Self-Consciousness and the Novel
Nineteenth-Century Russian Metafiction

Margarita Vaysman

Legenda (General Series)

Legenda

  2021

ISBN: 978-1-781883-83-9 (hardback)  •  RRP £75, $99, €85

ISBN: 978-1-781883-86-0 (paperback, 2022)

ISBN: 978-1-781883-89-1 (JSTOR ebook)

ModernRussianFiction


Does metafiction – the literary technique that forces readers to acknowledge they are reading a work of fiction – have a hidden past? Margarita Vaysman’s insightful study establishes metafiction as an inherent part of the entire Russian novelistic tradition, not merely existing but thriving in the nineteenth century. Practised by writers of often disparate ideological persuasions, metafiction was a creative answer to the period’s twin preoccupations with politics and aesthetics.

In Self-Consciousness and the Novel, Vaysman examines metafiction’s complex correlation with Russian realism in three novels from across the ideological spectrum of the 1860s: What Is To Be Done? (1863) by the famous political radical Nikolai Chernyshevsky, Troubled Seas (1863) by the forgotten reactionary conservative Alexei Pisemskii, and Woman’s Lot (1862) by Avdotia Panaeva, a female writer struggling for professional recognition. These case studies are richly contextualized by the writers’ diaries, letters, and memoirs, as well as official legal and financial sources.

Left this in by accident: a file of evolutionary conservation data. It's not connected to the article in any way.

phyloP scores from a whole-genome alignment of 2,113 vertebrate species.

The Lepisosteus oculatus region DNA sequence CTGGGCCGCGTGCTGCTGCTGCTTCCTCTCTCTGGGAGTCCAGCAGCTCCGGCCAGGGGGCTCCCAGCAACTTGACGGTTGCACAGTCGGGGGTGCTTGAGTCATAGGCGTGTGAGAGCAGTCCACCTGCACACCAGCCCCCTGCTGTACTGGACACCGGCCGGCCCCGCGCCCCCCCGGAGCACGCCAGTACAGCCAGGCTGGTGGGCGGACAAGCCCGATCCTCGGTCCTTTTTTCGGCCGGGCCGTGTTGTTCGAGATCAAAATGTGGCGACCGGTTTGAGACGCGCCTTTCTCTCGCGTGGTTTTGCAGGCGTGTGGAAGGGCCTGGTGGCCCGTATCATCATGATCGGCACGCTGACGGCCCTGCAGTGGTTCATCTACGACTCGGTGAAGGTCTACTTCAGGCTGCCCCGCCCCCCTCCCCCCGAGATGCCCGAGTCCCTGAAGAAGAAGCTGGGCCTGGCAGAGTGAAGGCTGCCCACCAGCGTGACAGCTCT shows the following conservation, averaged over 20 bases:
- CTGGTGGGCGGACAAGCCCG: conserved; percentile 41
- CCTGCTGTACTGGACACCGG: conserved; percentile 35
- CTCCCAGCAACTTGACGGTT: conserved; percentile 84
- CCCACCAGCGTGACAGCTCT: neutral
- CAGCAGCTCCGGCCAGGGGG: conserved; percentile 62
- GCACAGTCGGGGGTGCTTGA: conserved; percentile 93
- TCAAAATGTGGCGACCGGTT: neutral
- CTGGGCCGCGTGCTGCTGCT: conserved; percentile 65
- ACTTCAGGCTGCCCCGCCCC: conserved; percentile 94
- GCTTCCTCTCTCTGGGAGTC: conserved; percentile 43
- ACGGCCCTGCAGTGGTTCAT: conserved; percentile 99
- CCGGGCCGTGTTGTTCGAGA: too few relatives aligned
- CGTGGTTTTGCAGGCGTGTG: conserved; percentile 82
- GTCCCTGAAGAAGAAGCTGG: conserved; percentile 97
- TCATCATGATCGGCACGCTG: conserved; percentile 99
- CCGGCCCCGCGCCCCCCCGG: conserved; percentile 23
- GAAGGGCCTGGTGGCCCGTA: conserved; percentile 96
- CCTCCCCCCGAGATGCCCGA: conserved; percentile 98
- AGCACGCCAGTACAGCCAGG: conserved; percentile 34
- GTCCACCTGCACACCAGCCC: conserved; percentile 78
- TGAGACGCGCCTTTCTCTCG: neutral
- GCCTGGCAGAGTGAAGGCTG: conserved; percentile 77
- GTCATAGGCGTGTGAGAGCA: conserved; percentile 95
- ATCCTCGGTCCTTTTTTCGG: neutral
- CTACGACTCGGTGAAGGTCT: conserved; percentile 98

Margarita Vaysman is a Lecturer in Russian at the University of St Andrews.

Bibliography entry:

Vaysman, Margarita, Self-Consciousness and the Novel: Nineteenth-Century Russian Metafiction (Cambridge: Legenda, 2021)

First footnote reference: 35 Margarita Vaysman, Self-Consciousness and the Novel: Nineteenth-Century Russian Metafiction (Cambridge: Legenda, 2021), p. 21.

Subsequent footnote reference: 37 Vaysman, p. 47.

(To see how these citations were worked out, follow this link.)

Bibliography entry:

Vaysman, Margarita. 2021. Self-Consciousness and the Novel: Nineteenth-Century Russian Metafiction (Cambridge: Legenda)

Example citation: ‘A quotation occurring on page 21 of this work’ (Vaysman 2021: 21).

Example footnote reference: 35 Vaysman 2021: 21.

(To see how these citations were worked out, follow this link.)


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